Prosecutors and investigators from Sweden, Finland, Denmark, Norway and Latvia shared their experience in bringing cases of human trafficking to court. The experts focussed on cases of berry pickers, cleaners, child labour and sham marriages.
The problems and lessons pointed out in addition to those highlighted by Blomqvist were:
- the attitude of authorities towards potential victims of human trafficking and an unwillingness or lack of the skills required to identify the problem;
- the definition of 'human trafficking': is it usury, taking advantage of vulnerable people, deceit, threatening, full control over the lives of the victims, tax fraud? How do you tell the difference between human trafficking and a labour dispute?
- the extremely vulnerable situation and inadequate self-expression of the victims. They are afraid of the authorities, feel ashamed and embarrassed, and lie because of it. Some are illiterate, uneducated, from different cultures. It is often easy for the defence to turn such circumstances against the victim and make them look untrustworthy;
- how do you bring middlemen and people who knowingly use the services of victims of human trafficking to justice?
Norwegian prosecutor Rudolf Christoffersen, who investigated the exploitation of Roma children from Romania and achieved a guilty verdict in court, emphasised that human traffickers use the Nordic countries, or the Baltic Sea region more broadly, as a single 'market' by moving from one country to another. That is why cooperation between authorities is extremely important. Eurojust and Europol also help.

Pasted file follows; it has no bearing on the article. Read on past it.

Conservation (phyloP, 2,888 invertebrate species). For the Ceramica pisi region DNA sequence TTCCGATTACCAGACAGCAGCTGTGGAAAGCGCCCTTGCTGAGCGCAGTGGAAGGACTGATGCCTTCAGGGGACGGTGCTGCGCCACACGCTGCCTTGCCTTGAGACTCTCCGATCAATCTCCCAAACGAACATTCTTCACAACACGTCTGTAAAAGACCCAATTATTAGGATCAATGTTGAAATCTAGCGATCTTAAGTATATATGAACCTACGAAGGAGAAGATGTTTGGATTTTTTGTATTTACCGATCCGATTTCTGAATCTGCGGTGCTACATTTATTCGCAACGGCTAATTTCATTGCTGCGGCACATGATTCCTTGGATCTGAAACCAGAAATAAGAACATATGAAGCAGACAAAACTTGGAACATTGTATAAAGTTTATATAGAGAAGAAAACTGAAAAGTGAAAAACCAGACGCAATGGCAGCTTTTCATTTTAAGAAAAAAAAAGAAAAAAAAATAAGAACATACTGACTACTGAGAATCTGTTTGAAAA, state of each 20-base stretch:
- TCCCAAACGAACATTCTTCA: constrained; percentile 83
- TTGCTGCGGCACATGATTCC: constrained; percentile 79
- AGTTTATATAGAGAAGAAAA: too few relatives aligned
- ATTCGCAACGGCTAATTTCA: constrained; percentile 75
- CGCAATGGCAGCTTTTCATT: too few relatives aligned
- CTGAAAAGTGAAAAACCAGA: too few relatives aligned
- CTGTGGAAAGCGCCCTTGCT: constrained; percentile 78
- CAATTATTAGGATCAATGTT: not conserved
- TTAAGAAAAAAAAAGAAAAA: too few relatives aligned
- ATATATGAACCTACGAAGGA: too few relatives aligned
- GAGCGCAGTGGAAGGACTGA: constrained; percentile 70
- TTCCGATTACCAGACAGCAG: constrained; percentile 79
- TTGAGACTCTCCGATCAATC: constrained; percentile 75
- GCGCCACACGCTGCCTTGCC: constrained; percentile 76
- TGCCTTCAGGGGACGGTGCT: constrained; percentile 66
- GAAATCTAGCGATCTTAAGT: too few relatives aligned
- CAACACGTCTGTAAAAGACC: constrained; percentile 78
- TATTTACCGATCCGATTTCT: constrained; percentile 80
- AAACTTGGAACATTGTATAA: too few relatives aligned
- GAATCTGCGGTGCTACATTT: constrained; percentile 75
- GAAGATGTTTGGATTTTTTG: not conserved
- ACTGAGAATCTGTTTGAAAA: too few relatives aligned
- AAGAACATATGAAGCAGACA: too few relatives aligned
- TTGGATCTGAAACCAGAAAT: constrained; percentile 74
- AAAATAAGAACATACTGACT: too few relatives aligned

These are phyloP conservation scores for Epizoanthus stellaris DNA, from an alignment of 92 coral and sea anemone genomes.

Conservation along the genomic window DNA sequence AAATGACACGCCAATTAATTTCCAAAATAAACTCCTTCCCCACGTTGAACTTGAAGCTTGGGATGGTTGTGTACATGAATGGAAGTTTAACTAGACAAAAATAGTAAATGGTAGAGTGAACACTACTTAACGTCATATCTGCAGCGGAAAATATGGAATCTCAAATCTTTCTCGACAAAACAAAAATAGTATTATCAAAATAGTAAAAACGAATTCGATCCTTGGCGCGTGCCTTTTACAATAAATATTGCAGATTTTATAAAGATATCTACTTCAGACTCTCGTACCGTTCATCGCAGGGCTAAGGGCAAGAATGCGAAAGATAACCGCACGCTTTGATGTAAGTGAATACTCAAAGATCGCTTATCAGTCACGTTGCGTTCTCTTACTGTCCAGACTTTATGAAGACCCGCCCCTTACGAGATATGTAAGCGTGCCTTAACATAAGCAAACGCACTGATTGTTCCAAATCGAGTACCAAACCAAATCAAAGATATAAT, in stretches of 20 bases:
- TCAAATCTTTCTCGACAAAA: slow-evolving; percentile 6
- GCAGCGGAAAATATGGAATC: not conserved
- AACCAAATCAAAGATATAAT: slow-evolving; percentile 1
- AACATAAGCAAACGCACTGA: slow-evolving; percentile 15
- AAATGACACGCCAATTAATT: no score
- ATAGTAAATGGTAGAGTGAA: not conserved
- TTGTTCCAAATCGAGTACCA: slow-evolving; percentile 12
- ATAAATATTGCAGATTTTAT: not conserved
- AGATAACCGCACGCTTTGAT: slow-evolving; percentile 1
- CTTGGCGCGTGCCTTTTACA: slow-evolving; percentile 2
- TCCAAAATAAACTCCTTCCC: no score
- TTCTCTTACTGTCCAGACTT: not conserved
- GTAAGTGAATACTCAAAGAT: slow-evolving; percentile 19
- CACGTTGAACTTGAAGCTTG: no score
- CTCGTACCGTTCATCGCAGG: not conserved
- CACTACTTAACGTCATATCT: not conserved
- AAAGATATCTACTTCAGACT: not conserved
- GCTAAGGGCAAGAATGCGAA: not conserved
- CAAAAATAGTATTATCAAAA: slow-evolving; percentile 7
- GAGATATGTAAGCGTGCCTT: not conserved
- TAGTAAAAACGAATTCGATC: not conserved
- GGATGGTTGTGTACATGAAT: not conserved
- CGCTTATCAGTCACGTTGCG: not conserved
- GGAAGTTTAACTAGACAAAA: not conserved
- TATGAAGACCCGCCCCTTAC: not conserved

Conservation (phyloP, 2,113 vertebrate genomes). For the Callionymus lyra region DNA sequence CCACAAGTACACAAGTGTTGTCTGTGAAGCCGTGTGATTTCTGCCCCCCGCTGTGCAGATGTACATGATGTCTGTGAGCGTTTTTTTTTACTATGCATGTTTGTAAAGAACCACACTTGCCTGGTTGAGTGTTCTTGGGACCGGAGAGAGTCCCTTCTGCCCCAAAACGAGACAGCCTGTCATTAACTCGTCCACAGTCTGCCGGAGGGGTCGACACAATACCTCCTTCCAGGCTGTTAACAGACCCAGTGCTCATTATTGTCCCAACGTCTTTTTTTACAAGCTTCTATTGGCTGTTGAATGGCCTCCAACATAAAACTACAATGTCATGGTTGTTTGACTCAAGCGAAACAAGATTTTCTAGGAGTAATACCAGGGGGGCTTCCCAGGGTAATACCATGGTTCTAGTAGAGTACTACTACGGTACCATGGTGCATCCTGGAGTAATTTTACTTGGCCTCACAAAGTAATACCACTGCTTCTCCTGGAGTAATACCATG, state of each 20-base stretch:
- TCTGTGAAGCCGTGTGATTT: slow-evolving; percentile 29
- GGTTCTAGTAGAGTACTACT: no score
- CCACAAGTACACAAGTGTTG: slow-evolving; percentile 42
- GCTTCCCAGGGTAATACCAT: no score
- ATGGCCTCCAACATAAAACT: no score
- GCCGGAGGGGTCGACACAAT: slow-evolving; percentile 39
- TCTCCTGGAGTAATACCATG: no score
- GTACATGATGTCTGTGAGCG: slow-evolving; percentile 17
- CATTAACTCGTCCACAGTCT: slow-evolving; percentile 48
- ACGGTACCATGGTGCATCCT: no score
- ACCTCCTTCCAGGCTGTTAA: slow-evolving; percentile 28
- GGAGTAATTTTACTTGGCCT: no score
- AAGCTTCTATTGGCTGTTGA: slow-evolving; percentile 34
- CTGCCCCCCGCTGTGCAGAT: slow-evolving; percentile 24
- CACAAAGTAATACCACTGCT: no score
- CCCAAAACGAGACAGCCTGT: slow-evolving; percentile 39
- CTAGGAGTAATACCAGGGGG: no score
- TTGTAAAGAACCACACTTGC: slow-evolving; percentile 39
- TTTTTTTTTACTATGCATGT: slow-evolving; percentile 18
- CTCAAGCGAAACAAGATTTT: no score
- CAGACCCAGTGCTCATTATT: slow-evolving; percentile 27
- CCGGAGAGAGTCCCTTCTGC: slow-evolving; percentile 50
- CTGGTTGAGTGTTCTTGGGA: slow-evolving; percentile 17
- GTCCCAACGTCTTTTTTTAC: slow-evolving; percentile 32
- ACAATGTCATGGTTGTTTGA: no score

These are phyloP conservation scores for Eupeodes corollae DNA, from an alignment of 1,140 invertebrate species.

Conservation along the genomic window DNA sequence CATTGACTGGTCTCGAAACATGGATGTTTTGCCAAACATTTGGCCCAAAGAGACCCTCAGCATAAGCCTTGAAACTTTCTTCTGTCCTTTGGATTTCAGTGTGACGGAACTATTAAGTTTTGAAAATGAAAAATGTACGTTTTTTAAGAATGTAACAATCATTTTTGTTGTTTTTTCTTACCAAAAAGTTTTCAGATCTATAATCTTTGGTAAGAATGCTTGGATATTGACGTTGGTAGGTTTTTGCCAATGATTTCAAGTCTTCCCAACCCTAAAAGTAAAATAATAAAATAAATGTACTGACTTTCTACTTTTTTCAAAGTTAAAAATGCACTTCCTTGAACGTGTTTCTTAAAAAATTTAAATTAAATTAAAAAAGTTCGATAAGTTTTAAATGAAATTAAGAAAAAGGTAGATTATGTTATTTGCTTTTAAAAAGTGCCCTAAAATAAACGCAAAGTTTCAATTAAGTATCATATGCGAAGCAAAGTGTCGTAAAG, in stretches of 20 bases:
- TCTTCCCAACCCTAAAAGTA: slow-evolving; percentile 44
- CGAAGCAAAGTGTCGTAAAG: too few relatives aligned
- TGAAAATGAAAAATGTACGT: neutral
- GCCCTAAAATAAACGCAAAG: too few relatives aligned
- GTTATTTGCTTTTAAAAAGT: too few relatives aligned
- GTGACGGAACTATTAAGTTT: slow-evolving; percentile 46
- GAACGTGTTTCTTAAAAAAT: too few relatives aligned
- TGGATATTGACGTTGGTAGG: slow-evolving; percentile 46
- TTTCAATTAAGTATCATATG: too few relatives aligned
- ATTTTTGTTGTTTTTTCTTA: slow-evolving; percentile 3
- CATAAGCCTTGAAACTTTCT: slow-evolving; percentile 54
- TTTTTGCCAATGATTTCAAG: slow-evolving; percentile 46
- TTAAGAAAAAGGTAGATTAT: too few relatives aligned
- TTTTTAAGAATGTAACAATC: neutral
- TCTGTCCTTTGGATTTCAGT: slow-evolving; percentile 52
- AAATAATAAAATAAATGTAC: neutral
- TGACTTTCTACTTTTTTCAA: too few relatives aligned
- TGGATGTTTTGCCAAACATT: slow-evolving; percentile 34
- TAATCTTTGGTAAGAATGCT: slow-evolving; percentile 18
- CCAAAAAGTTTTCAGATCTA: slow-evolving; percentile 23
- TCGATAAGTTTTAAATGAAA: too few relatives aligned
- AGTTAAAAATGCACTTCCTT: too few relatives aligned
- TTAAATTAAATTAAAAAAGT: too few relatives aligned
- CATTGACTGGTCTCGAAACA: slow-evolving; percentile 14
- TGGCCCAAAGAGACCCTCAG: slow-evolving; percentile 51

Attention of media and politicians
A review of cases revealed that complicated laws and shortcomings have started to attract the attention of the media and politicians in addition to the judicial system. However, those who attended the seminar still felt that raising awareness requires more work.
Adviser at the Nordic Council of Ministers' Office in Estonia Merle Kuusk said that the justice ministers of the Nordic countries and Baltic States gave the fight against human trafficking as an important area of cooperation in August. Secretary General of the Nordic Council of Ministers Dagfinn Høybråten said at a meeting of Nordic and Baltic Ministers of Justice that it was important to ask a question whether laws could be improved to ensure the rights of victims of human trafficking.
In October, the Nordic Ministers for Justice decided that they would like to initiate a three-year cross-sector cooperation programme in fighting human trafficking and to allocate DKK 750,000-800,000 for this purpose. The new programme would cover the areas of justice, the labour market, health and social affairs. The Baltic States and north-western Russia would also be involved.
This follow-up project of the Nordic Council of Ministers, which was launched in autumn 2013, is called 'Nordic – Baltic – North-West Russian Border Regional Cooperation Part II Combating Trafficking in Human Beings for Forced Labour, Children and Sexual Exploitation'. The opening event was held in Tallinn in April this year and the project continued in Stockholm on 12 & 13 November.
The next event will take place in Riga on 27 & 28 November and focus on the social consequences of the fight against human trafficking. The project will end with an expert conference in Vilnius in spring 2015.